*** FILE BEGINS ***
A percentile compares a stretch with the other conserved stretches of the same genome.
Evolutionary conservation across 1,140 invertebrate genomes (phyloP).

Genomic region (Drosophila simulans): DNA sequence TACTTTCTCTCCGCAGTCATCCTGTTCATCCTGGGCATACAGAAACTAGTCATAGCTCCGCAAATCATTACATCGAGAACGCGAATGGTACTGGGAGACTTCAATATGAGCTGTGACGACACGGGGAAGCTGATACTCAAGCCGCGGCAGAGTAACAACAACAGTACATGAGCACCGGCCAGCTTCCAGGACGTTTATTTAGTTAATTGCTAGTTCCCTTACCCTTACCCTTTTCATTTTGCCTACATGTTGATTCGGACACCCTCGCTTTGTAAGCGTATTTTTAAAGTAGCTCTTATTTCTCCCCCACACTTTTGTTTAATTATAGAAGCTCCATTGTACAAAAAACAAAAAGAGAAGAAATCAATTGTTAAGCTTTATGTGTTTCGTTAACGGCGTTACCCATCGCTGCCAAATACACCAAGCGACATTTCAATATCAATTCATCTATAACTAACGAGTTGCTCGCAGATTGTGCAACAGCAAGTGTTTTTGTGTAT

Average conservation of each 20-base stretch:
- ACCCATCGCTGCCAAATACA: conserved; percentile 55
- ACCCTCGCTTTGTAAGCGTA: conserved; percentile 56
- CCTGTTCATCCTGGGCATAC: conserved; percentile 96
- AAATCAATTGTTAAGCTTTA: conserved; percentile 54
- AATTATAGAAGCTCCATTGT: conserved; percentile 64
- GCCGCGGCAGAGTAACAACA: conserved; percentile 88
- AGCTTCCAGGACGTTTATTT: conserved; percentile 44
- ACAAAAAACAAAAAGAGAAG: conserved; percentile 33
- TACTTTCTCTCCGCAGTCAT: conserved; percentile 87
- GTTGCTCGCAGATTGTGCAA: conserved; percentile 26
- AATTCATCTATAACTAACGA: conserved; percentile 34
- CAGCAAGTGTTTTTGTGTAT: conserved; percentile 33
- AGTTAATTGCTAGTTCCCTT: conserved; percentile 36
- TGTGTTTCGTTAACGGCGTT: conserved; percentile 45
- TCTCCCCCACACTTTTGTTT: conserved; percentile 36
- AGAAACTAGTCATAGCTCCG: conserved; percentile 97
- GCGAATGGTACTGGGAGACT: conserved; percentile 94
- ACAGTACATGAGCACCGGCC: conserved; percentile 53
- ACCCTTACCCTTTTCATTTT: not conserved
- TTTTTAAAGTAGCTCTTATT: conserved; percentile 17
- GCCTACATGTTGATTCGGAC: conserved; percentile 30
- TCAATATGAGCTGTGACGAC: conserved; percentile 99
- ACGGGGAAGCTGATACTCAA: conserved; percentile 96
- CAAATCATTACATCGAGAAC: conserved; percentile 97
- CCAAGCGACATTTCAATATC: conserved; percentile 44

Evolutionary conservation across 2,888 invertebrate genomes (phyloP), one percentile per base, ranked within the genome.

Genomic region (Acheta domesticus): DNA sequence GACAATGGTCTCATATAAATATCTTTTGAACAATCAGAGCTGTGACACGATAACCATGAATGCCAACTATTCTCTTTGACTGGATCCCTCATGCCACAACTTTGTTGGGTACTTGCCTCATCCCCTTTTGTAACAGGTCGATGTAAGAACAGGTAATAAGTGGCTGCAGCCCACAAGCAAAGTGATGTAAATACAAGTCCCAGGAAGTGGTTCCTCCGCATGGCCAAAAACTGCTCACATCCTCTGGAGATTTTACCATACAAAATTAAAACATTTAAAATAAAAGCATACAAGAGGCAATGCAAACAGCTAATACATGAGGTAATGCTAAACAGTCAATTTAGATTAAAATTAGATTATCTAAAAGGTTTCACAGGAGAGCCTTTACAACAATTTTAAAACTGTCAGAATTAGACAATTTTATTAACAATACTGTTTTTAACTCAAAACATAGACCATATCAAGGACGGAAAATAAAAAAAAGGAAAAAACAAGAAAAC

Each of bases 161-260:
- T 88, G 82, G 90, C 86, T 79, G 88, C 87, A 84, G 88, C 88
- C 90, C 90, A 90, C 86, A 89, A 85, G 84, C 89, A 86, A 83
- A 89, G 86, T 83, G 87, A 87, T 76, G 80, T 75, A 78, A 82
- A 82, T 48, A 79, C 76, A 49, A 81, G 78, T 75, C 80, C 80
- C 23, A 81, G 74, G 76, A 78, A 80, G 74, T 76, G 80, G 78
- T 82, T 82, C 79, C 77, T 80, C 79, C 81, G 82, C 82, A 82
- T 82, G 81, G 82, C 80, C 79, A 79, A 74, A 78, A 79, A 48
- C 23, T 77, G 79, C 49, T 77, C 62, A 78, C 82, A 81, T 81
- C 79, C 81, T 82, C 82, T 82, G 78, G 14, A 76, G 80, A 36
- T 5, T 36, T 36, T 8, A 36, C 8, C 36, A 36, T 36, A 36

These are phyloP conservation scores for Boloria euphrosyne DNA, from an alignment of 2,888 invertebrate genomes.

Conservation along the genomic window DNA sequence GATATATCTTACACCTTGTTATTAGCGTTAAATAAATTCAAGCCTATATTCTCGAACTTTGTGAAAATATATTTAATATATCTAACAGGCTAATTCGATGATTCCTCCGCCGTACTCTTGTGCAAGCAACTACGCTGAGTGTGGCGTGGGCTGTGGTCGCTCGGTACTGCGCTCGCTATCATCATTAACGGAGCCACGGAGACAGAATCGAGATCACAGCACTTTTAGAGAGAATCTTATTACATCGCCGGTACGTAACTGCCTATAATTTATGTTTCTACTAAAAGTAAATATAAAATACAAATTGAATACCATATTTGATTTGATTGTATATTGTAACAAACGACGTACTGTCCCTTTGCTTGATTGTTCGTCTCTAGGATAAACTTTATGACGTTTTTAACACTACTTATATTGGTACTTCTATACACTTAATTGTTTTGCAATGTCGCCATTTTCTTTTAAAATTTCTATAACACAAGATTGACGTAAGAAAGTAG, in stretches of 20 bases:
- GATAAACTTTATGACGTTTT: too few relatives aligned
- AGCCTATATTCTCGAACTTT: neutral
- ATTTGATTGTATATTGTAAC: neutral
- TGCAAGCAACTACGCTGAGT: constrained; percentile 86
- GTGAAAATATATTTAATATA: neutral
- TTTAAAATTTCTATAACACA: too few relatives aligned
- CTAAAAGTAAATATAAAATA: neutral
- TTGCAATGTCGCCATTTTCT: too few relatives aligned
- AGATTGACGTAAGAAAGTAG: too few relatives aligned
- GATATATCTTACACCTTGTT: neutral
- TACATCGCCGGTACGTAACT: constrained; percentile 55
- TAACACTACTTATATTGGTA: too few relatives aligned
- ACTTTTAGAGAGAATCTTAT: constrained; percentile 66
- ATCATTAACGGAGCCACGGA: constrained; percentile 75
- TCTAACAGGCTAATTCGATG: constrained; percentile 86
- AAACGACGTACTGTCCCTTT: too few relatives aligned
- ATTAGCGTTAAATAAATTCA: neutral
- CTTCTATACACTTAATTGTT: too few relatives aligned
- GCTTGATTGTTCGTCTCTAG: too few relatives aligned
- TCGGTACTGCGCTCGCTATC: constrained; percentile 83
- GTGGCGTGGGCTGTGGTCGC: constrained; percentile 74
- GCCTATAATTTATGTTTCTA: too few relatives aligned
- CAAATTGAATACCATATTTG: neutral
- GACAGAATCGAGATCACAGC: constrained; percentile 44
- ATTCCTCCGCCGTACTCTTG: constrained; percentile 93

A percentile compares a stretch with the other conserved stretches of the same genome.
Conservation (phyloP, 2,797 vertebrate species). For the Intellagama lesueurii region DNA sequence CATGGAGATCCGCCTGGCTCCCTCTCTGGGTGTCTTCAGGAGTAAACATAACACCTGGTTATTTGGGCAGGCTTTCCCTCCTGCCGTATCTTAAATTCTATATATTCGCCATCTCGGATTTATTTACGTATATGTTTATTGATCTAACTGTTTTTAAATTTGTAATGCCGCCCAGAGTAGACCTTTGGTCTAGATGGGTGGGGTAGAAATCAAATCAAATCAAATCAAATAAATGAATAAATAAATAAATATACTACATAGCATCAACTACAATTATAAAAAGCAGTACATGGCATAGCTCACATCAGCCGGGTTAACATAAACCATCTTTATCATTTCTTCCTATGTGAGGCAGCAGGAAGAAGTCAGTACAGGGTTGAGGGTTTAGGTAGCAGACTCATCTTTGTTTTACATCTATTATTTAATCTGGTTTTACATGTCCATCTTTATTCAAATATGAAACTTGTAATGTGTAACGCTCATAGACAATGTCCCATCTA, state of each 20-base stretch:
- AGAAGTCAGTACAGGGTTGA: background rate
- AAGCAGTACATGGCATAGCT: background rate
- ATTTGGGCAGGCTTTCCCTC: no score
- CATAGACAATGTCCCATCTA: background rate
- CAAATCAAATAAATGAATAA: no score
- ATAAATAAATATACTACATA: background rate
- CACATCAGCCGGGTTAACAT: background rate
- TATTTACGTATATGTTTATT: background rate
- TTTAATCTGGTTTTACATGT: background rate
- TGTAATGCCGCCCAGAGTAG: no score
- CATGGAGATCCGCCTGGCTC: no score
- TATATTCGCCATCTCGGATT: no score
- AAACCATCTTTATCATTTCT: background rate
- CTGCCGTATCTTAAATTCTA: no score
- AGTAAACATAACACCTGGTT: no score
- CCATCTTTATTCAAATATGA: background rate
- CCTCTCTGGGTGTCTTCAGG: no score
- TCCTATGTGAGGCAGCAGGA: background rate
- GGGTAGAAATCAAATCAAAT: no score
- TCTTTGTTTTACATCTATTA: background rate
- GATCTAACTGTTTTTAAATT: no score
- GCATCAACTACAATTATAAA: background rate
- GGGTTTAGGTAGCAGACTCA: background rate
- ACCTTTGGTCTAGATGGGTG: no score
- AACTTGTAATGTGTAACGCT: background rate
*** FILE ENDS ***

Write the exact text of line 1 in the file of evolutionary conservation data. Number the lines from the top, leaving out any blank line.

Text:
A percentile compares a stretch with the other conserved stretches of the same genome.